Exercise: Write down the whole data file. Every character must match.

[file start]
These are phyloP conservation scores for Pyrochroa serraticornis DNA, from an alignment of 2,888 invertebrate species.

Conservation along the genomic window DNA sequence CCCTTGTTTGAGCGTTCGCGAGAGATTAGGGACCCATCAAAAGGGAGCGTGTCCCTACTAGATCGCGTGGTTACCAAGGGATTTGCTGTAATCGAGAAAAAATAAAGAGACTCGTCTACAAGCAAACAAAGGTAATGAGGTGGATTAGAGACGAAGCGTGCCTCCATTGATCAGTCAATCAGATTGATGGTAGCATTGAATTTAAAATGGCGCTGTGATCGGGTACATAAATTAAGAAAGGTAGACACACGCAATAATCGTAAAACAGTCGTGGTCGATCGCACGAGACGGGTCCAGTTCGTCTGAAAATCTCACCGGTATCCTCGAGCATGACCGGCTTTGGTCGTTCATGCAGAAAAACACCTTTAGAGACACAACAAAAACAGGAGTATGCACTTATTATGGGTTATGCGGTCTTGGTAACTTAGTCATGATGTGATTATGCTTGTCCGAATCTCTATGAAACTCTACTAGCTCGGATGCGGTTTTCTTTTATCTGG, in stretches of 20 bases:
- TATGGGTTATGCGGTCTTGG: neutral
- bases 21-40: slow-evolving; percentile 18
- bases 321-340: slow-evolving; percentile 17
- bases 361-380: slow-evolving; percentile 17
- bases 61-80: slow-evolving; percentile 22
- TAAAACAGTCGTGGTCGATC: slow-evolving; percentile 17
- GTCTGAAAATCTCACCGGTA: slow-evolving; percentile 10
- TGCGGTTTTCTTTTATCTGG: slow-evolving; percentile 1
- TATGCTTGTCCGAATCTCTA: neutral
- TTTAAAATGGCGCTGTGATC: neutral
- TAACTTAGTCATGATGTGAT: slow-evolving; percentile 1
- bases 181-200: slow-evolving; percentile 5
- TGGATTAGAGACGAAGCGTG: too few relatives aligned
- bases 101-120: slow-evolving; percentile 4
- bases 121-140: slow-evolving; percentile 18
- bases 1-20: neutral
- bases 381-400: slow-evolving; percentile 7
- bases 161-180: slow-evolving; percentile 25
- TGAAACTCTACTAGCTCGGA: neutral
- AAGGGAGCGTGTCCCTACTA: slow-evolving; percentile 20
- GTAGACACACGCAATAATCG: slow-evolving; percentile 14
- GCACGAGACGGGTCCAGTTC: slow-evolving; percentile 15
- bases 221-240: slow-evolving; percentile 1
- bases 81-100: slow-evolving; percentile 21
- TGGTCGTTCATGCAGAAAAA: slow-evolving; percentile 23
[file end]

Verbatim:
These are phyloP conservation scores for Pyrochroa serraticornis DNA, from an alignment of 2,888 invertebrate species.

Conservation along the genomic window DNA sequence CCCTTGTTTGAGCGTTCGCGAGAGATTAGGGACCCATCAAAAGGGAGCGTGTCCCTACTAGATCGCGTGGTTACCAAGGGATTTGCTGTAATCGAGAAAAAATAAAGAGACTCGTCTACAAGCAAACAAAGGTAATGAGGTGGATTAGAGACGAAGCGTGCCTCCATTGATCAGTCAATCAGATTGATGGTAGCATTGAATTTAAAATGGCGCTGTGATCGGGTACATAAATTAAGAAAGGTAGACACACGCAATAATCGTAAAACAGTCGTGGTCGATCGCACGAGACGGGTCCAGTTCGTCTGAAAATCTCACCGGTATCCTCGAGCATGACCGGCTTTGGTCGTTCATGCAGAAAAACACCTTTAGAGACACAACAAAAACAGGAGTATGCACTTATTATGGGTTATGCGGTCTTGGTAACTTAGTCATGATGTGATTATGCTTGTCCGAATCTCTATGAAACTCTACTAGCTCGGATGCGGTTTTCTTTTATCTGG, in stretches of 20 bases:
- TATGGGTTATGCGGTCTTGG: neutral
- bases 21-40: slow-evolving; percentile 18
- bases 321-340: slow-evolving; percentile 17
- bases 361-380: slow-evolving; percentile 17
- bases 61-80: slow-evolving; percentile 22
- TAAAACAGTCGTGGTCGATC: slow-evolving; percentile 17
- GTCTGAAAATCTCACCGGTA: slow-evolving; percentile 10
- TGCGGTTTTCTTTTATCTGG: slow-evolving; percentile 1
- TATGCTTGTCCGAATCTCTA: neutral
- TTTAAAATGGCGCTGTGATC: neutral
- TAACTTAGTCATGATGTGAT: slow-evolving; percentile 1
- bases 181-200: slow-evolving; percentile 5
- TGGATTAGAGACGAAGCGTG: too few relatives aligned
- bases 101-120: slow-evolving; percentile 4
- bases 121-140: slow-evolving; percentile 18
- bases 1-20: neutral
- bases 381-400: slow-evolving; percentile 7
- bases 161-180: slow-evolving; percentile 25
- TGAAACTCTACTAGCTCGGA: neutral
- AAGGGAGCGTGTCCCTACTA: slow-evolving; percentile 20
- GTAGACACACGCAATAATCG: slow-evolving; percentile 14
- GCACGAGACGGGTCCAGTTC: slow-evolving; percentile 15
- bases 221-240: slow-evolving; percentile 1
- bases 81-100: slow-evolving; percentile 21
- TGGTCGTTCATGCAGAAAAA: slow-evolving; percentile 23